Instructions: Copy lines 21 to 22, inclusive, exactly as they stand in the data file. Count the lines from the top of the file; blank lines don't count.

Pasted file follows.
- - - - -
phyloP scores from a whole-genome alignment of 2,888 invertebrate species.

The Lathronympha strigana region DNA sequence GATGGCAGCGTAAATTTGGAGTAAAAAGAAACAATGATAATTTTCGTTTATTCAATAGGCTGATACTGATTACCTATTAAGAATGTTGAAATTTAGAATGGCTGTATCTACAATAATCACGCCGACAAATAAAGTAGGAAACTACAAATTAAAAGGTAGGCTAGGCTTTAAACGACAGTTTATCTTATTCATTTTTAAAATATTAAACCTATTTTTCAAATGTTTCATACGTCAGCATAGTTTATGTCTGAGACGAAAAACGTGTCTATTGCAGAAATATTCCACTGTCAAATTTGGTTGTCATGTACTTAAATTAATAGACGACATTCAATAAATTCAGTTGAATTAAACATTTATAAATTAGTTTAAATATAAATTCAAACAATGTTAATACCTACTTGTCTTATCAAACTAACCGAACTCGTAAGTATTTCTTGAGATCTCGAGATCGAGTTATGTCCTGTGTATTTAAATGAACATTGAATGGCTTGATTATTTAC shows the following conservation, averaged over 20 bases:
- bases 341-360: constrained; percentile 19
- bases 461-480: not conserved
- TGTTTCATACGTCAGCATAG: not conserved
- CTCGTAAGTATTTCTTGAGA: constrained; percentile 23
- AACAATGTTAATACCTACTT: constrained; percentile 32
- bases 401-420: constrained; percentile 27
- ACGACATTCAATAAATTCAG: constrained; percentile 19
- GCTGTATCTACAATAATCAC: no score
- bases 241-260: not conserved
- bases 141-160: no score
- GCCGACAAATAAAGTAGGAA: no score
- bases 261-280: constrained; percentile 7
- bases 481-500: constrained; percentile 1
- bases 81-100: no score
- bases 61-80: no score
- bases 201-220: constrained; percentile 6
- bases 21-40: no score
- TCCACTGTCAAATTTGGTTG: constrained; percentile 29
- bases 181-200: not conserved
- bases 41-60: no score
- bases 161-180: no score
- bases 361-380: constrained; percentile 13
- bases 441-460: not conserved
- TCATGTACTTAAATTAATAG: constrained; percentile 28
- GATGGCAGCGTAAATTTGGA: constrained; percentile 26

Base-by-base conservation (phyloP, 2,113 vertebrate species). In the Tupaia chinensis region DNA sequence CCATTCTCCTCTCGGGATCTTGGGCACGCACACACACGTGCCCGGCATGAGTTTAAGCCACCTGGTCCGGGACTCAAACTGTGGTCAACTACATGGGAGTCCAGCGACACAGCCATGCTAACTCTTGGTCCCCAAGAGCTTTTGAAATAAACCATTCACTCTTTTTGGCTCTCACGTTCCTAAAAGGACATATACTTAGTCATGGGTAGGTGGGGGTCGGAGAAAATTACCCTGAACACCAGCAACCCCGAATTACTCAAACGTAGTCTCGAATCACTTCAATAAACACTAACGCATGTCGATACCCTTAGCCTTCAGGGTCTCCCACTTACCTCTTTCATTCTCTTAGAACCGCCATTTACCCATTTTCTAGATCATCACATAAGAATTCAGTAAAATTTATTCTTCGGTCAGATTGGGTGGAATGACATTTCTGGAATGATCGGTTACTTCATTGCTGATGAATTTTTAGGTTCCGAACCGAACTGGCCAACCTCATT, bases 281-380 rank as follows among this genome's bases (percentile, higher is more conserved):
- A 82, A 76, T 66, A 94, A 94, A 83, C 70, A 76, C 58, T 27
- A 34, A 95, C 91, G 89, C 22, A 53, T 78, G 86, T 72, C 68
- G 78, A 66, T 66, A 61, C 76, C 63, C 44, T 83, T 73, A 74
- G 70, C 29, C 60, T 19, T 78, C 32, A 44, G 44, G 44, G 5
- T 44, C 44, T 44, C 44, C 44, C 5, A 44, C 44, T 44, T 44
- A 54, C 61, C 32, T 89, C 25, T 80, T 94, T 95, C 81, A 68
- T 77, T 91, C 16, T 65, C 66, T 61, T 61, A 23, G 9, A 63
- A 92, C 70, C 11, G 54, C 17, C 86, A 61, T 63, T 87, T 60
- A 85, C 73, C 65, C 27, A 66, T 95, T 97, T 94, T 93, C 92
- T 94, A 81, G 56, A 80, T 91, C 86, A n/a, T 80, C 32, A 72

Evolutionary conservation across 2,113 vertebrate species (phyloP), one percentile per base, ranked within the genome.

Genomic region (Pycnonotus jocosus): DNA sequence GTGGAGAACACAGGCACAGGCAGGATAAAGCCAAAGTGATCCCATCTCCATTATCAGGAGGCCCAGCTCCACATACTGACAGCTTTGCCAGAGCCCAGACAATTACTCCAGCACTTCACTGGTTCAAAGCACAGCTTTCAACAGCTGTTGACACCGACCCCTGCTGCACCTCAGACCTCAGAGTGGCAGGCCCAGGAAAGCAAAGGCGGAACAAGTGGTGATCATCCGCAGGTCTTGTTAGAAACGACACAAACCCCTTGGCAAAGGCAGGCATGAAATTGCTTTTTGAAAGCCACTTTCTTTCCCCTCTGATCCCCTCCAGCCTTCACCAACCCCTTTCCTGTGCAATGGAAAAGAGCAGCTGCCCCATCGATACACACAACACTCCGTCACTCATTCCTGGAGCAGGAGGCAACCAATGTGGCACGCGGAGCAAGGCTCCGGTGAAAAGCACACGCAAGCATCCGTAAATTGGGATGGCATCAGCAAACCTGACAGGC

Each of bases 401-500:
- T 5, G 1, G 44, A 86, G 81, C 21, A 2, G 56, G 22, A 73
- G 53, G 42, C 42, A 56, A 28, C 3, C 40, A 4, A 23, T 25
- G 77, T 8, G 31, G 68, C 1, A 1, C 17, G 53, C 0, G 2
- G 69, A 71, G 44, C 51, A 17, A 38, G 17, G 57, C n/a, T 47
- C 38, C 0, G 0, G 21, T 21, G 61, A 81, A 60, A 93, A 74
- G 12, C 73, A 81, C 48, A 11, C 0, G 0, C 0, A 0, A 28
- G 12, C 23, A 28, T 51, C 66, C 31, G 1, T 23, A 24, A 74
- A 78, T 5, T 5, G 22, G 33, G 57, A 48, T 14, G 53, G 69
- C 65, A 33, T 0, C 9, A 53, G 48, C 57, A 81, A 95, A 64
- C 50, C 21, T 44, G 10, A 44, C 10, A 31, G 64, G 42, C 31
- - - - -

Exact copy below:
- bases 181-200: not conserved
- bases 41-60: no score